New super-conductor turbines developed by Australian researchers could result in a significant impovement on current turbines, and enable the development of off-shore wind turbines along Australia’s coast within 5 years.
A superconductor is a material that can conduct electricity or transport electrons from one atom to another with no resistance. This means no heat, sound or any other form of energy would be released from the material when it has reached “critical temperature”, or the temperature at which the material becomes superconductive.
The new turbines, developed by a team at the Institute for Superconducting and Electronic Materials at the University of Wollongong in New South Wales, will weigh 40 per cent less than current turbines just by taking away the gear box which sits in current models. The removal of the complex, heavy, and costly gear box also means the removal of a lot of maintenance.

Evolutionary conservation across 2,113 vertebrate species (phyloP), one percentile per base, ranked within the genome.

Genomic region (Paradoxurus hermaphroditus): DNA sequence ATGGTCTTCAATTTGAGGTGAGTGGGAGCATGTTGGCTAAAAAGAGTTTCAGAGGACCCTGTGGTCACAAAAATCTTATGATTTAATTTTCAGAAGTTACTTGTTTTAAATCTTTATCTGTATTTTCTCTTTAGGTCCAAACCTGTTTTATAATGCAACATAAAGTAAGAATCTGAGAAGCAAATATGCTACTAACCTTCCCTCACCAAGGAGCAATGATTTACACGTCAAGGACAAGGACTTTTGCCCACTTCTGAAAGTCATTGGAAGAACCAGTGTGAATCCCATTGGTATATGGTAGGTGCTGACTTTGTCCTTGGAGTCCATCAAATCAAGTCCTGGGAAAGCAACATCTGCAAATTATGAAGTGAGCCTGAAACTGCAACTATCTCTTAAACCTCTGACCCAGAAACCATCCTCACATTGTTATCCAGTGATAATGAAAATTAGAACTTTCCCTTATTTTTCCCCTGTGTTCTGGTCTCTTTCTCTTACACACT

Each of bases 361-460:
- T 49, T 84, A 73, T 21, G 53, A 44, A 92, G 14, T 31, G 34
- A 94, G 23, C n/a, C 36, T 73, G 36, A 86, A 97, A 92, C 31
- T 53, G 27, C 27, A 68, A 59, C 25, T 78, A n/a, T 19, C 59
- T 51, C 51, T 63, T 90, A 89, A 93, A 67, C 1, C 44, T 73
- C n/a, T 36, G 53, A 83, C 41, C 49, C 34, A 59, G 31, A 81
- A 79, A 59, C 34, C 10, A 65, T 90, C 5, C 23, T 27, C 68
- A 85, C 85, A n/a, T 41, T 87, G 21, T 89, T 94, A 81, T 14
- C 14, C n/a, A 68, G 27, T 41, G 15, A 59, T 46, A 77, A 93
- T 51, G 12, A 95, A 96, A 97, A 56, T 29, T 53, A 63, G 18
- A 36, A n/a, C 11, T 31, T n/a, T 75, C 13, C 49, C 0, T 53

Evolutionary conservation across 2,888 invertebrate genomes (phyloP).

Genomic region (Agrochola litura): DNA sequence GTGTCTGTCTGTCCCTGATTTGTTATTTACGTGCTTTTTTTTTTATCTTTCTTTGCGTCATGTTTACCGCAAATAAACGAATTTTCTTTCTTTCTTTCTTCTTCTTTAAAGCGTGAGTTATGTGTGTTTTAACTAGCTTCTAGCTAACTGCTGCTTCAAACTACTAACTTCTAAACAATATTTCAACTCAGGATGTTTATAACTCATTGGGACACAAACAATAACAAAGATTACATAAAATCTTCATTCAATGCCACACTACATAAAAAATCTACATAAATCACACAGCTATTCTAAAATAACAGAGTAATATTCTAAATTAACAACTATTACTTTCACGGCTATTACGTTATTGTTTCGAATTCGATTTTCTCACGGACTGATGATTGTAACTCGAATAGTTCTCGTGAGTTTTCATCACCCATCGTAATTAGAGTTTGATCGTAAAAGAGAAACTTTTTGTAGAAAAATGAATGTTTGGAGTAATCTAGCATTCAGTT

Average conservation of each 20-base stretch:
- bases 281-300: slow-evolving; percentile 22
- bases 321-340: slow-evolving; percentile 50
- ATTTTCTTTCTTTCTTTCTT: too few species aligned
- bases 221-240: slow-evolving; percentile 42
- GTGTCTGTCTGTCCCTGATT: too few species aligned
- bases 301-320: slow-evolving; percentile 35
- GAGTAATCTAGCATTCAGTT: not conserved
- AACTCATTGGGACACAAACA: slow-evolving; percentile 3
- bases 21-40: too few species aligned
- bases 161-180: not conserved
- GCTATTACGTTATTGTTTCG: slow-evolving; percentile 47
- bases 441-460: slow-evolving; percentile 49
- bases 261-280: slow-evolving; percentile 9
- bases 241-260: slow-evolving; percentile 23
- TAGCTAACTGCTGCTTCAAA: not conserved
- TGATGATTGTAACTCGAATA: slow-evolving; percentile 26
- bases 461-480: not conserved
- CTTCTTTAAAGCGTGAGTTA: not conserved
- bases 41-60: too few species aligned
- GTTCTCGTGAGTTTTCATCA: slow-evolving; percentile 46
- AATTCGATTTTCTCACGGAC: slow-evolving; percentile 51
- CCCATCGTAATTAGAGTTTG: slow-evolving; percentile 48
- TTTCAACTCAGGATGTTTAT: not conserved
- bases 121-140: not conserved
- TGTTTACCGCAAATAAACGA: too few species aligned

“In our design there is no gear box, which right away reduces the size and weight by 40 percent,” said lead researcher and materials scientist Shahriar Hossain talking to sciencealert.com. “We are developing a magnesium diboride superconducting coil to replace the gear box. This will capture the wind energy and convert it into electricity without any power loss, and will reduce manufacturing and maintenance costs by two thirds.”
Another major benefit is the cost of building the turbine will be drastically reduced. Currently it costs roughly $15 million for each turbine to build, with the estimated cost for the new super-conductor turbines to cost roughly $3-5 million per turbine.
“Australia desperately needs sustainable energy sources. Wind is cheap, clean and we can get it on rainy and sunny days,” he said. “And considering Australia has more than 35,000 km of coastline, there is ample room for offshore wind farms. With industry support, we could install superconducting offshore wind turbines off the coast of Australia in five years, no problem.”
Here’s Hossain talking about their research: